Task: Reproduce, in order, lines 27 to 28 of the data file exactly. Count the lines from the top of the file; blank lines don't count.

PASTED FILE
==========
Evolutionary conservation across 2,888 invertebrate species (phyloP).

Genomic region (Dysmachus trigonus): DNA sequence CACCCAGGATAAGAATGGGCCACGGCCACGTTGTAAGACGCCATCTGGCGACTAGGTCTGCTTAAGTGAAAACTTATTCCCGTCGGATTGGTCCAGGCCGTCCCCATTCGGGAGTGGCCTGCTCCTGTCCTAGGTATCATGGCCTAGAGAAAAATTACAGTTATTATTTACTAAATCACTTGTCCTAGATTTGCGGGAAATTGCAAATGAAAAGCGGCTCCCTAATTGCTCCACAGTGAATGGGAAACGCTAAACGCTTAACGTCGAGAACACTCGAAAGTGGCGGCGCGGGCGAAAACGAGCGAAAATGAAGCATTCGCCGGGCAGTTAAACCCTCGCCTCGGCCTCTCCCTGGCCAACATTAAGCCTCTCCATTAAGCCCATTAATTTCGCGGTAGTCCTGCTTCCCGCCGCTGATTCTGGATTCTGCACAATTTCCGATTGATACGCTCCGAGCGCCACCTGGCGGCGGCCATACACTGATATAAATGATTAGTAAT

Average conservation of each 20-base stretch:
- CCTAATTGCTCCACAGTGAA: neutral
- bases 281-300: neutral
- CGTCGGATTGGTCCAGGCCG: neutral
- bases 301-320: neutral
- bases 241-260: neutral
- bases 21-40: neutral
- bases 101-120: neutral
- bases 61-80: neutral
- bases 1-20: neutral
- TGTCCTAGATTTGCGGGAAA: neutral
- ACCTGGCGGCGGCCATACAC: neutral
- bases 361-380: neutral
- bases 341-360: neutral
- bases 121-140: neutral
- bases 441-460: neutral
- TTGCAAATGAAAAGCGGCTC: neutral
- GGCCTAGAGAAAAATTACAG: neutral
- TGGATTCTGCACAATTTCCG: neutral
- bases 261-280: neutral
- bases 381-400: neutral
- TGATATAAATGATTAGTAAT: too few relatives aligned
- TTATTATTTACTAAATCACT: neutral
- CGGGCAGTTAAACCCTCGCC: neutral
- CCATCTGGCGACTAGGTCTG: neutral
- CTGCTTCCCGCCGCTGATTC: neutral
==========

- CCATCTGGCGACTAGGTCTG: neutral
- CTGCTTCCCGCCGCTGATTC: neutral